"Yeah I guess." Honestly she couldn't say it'd been all bad. The Alastor stuff was shit, obviously, but—she didn't view it with the same scorn as her sister's sarcasm implied. Weird feeling, to be the one who felt better about something, overall.

"Mick's not human." She didn't know how to approach the topic, so she just said it, straight out. "I know he's not."

Luna just stared at Solelil for a moment. It wasn't incredulous or anything like that, but simply as if she was regarding Soleil. “It's because of what happened with the droid, right?" she stated, almost as if she already knew.

“I mean, I had something of an inkling that he wasn't human, but..." she pursed her lips and shook her head. “It just seemed like he was. He didn't seem like a cambion, either, and we would have known if he was a demon. It's... kind of hard not to know, after all," she smiled wrly.

“He's not a bad person, though, Sol," she seemed almost defensive, now. “If he was, he wouldn't have helped us out the way he has."

"I don't think he's like us either though." Soleil frowns slightly. "I'm not saying he's a bad person. I'm saying I don't know what he is. It feels… different. Sometimes a little more like Sam than anyone, but I don't think he's a fallen angel either."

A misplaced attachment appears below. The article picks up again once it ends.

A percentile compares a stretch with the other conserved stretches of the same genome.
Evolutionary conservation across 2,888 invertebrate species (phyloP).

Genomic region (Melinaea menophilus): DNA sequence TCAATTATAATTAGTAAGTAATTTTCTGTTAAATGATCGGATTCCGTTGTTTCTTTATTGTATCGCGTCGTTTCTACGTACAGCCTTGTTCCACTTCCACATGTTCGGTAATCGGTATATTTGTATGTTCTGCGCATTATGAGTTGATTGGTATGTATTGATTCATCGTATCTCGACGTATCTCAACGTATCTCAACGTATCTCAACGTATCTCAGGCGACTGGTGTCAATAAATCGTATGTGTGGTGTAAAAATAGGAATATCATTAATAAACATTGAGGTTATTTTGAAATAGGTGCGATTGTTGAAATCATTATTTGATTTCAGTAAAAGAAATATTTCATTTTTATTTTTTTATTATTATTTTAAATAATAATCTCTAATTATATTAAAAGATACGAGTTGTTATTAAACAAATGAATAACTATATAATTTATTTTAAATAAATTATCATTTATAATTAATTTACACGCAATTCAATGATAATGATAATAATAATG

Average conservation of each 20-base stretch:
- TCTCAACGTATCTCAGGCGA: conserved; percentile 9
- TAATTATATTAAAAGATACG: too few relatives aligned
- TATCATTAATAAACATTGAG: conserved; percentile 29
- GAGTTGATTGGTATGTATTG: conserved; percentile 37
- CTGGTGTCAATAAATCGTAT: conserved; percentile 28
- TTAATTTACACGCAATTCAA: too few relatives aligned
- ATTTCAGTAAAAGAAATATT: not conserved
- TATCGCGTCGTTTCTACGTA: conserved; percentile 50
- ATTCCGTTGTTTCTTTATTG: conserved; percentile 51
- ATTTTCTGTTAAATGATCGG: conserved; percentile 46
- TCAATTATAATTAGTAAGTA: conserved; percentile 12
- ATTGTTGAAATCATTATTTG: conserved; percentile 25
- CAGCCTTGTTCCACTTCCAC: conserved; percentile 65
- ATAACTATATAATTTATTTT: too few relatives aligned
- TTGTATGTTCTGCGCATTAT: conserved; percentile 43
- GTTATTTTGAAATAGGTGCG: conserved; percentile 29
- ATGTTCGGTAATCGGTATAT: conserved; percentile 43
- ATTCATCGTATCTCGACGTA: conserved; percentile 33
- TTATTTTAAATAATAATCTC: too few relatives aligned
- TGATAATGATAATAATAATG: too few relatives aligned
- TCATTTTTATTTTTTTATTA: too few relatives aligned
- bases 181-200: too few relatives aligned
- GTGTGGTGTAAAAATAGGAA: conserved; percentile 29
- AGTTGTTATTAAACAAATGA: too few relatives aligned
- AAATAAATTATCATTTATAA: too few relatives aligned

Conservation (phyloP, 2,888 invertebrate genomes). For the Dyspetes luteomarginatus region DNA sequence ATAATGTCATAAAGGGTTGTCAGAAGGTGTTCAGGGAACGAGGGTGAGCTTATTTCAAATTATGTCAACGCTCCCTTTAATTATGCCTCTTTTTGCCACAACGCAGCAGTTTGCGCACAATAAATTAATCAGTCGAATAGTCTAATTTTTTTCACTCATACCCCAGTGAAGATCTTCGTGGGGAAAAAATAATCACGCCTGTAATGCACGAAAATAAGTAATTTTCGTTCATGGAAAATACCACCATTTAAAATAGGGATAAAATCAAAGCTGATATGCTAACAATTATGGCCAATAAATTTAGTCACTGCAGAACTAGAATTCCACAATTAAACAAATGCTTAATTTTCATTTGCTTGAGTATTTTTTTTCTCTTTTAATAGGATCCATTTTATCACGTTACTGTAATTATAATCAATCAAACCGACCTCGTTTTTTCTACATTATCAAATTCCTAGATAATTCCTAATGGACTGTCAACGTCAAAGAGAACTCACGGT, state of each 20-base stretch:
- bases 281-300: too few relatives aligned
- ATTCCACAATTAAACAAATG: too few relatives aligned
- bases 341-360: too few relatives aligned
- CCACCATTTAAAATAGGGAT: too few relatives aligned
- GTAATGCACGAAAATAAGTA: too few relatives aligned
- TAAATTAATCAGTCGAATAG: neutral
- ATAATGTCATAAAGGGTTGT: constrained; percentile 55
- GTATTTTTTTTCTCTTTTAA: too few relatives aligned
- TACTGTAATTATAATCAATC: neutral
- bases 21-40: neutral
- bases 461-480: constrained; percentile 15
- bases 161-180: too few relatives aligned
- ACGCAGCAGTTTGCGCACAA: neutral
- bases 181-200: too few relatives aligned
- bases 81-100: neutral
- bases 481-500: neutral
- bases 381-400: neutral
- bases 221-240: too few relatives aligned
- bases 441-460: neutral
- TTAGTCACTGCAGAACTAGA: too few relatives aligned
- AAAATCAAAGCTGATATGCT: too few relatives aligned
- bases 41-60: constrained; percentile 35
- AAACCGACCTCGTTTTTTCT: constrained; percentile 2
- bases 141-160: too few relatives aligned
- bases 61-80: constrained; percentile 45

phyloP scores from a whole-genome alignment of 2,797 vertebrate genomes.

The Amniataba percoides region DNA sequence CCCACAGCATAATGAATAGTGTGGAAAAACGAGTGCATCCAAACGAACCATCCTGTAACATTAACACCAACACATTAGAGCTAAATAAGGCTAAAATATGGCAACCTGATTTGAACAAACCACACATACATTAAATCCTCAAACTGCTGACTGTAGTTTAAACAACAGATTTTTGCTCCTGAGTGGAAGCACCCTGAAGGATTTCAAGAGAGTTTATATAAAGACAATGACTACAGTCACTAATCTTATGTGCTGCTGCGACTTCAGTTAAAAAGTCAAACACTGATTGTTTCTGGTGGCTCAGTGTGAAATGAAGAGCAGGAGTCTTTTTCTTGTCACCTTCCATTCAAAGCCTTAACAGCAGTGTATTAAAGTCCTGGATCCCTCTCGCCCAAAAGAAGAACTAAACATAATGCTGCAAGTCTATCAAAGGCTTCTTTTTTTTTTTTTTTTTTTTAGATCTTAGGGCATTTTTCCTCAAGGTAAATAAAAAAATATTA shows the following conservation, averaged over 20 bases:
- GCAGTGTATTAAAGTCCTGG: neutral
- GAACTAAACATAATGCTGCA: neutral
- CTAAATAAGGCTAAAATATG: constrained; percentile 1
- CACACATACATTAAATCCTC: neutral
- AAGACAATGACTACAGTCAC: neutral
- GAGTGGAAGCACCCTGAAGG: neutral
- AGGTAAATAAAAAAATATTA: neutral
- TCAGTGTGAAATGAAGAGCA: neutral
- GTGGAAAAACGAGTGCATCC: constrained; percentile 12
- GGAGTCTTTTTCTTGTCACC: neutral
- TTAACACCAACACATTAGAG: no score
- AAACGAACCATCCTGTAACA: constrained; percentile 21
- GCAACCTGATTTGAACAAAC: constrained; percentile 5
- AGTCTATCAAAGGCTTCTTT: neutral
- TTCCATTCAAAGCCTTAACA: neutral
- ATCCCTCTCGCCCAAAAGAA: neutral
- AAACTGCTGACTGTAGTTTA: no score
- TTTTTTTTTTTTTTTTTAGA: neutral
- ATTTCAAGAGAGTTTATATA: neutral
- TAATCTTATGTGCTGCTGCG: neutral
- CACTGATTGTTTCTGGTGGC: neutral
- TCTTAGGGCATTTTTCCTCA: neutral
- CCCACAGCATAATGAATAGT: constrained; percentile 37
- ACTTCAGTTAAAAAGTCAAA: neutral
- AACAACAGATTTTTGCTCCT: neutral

Her tone darkens slightly. "He broke the android, Luna. Not on purpose I don't think; it was trying to kill him, after all. But he just broke its back over his knee and threw it out the front window, like it was nothing. Whatever he is… he's stronger than you or me. By a lot."

“What the fuck?" Luna seemed surprised by the statement. “Like... just broke it?" It was more of a statement than a question, and Luna's eyes remained wide. She mouthed a wow before sliding back into her seat.

“It'd be nice if we were that strong," she muttered. “Wouldn't have to put up with Zinoviev or his shit."

Soleil hadn't exactly been thinking about it in those terms, but now that her sister mentioned it. "And twenty bucks says he's not tied up in demon politics." She tapped her spoon gently against the side of her bowl. It was only common sense. The guy was genuine-article homeless. Demons barely paid attention to the existence of such people, and she figured Mick had to be pretty good at staying under the radar before, or else that kind of strength would have been noticed.

Why had he chosen to give himself away now, then? He could have just left, and been completely fine. But he'd helped her instead, then shut the droid down in the most efficient series of moves Soleil had ever seen. He wasn't just strong, he was trained to use that strength. Maybe some kind of government project? She wouldn't be surprised if the demons had experimented with people.